Many times on overnight call, usually while searching for the appendix or trying to find a transition point, I've bemoaned my department's low-dose pediatric CT protocols, which can turn bowel loops into one big jumbled mess.
Statutes of Limitations and Repose
What's the difference and why does it matter?
Most radiologists are at least generally familiar with the concept of a statute of limitations. Conversely, very few have heard of a statute of repose.
Rise and Shine
Contemporary work environments can pose serious health risks, so here are some tips for staying healthy while putting in a full day of reading images.
A recent British study reported on the dangers of sitting down all day. Researchers found that remaining sedentary for long stretches of time increase the risk of heart disease, diabetes, and ultimately death, even if the person in question exercises regularly.
How Can We Help?
After 25 years, ACR Radiation Oncology Accreditation is still the gold standard.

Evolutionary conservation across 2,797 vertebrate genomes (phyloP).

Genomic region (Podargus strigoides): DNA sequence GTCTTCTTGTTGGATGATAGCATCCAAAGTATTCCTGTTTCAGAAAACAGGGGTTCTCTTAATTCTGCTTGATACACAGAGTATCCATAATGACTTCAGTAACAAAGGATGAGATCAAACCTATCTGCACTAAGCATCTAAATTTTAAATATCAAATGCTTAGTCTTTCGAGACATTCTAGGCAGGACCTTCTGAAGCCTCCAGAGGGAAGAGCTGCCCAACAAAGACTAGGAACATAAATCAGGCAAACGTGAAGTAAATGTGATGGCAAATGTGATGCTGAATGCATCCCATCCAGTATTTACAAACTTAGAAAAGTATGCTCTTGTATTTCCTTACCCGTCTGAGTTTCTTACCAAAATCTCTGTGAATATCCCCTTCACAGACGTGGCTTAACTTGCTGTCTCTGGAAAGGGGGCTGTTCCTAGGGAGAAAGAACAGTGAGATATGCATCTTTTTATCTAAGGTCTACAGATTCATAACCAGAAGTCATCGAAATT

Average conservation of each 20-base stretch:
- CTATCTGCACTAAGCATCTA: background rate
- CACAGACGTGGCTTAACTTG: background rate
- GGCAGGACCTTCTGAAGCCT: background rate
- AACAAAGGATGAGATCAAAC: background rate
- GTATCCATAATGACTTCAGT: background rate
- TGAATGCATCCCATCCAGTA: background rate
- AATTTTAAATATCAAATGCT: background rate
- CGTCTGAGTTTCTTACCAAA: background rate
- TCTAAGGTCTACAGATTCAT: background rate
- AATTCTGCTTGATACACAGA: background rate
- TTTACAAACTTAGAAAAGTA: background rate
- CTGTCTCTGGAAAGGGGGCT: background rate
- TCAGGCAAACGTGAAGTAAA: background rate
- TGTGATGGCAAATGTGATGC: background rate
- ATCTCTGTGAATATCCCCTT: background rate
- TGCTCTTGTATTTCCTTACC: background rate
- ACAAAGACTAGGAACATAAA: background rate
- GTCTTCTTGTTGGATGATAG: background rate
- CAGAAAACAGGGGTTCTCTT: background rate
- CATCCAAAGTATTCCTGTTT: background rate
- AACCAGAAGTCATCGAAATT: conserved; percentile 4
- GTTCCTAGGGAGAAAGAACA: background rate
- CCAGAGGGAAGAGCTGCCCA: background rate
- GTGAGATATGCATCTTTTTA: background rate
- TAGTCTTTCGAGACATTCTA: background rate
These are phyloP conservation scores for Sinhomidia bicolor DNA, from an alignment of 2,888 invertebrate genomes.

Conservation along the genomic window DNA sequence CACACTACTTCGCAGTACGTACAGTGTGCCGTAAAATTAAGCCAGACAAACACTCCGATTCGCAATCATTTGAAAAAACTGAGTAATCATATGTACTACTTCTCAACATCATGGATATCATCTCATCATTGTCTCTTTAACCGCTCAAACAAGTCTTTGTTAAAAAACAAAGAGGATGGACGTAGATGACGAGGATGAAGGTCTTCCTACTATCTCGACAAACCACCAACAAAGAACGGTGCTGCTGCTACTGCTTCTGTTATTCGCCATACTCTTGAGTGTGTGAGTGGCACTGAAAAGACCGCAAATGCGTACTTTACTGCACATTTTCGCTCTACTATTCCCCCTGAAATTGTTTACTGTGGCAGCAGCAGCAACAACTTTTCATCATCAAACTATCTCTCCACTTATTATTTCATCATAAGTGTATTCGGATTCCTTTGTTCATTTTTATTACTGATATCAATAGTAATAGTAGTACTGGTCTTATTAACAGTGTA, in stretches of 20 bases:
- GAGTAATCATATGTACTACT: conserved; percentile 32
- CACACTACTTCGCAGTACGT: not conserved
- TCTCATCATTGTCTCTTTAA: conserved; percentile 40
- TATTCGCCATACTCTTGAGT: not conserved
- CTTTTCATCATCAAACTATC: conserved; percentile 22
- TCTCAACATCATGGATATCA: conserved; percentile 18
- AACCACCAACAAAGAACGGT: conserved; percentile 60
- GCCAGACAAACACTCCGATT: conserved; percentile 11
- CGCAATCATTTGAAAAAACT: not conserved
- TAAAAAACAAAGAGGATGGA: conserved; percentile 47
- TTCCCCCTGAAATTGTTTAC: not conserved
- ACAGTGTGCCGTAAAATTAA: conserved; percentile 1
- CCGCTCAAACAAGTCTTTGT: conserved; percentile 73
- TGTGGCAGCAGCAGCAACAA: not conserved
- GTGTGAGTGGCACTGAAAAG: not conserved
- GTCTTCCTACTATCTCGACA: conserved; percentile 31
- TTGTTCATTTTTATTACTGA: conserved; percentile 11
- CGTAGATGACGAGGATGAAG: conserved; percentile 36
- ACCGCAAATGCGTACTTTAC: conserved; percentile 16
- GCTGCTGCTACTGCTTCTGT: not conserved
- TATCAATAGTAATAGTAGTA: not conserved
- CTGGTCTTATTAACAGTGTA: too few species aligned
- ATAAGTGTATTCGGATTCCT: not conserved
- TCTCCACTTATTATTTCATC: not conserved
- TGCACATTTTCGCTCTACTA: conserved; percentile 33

If you represent a radiation oncology practice and want to show patients, communities, payers, and physicians that you're dedicated to providing the highest quality care, where do you turn?
"The whole is greater than the sum of its parts." — Aristotle, Metaphysica
There are many parts to the ACR. They include you the members, our professional staff, and our facilities. As you probably know, the ACR represents more than 35,000 radiologists, radiation oncologists, interventional radiologists, nuclear medicine physicians, and medical physicists.
A Better Measure for Lesions
Novel quantitative assessment tools hold promise for future use in clinical practice.
Radiology is evolving into a more quantitative discipline, and unlike qualitative interpretation, which is prone to variability among radiologists, quantitative assessment can improve both the reproducibility of interpretations and the detail of information extracted from images.
Getting the Word Out
"Nothing in life is to be feared. It is only to be understood. Now is the time to understand more, so that we may fear less." — Marie Curie